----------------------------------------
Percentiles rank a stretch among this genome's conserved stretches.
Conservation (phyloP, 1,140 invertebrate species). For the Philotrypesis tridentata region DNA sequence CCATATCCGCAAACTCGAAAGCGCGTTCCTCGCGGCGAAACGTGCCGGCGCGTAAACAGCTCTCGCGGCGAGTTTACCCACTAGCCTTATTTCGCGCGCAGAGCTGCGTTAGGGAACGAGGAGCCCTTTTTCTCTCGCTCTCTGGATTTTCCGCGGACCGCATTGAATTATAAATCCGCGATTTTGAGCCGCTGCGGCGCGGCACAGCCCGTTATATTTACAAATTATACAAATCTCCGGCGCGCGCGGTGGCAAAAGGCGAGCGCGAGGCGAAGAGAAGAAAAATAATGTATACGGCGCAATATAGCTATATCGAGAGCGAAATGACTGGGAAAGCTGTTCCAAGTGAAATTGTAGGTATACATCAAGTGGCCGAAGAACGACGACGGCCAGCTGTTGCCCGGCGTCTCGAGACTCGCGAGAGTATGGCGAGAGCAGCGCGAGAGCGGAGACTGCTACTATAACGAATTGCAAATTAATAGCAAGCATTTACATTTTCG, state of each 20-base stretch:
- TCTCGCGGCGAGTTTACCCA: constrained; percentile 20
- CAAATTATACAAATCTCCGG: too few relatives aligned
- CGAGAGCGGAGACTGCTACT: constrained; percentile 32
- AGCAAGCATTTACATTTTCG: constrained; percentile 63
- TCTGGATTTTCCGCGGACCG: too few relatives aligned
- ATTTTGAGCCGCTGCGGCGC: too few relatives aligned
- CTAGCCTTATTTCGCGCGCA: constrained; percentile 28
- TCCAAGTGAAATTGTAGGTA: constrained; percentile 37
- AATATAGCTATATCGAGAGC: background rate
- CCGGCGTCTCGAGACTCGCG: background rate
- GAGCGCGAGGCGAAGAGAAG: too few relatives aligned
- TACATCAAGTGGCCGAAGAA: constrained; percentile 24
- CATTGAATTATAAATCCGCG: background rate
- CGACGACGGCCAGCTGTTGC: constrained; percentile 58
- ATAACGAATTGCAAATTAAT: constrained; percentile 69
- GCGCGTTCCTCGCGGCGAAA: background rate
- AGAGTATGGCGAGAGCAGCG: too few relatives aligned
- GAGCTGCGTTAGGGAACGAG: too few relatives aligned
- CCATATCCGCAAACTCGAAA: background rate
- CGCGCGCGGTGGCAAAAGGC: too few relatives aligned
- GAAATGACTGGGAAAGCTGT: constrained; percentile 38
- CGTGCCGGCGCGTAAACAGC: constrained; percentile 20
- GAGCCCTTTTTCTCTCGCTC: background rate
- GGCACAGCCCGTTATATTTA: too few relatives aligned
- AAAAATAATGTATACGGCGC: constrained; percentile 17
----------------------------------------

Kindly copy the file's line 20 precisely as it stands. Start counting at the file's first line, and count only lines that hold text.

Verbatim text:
- GAGCTGCGTTAGGGAACGAG: too few relatives aligned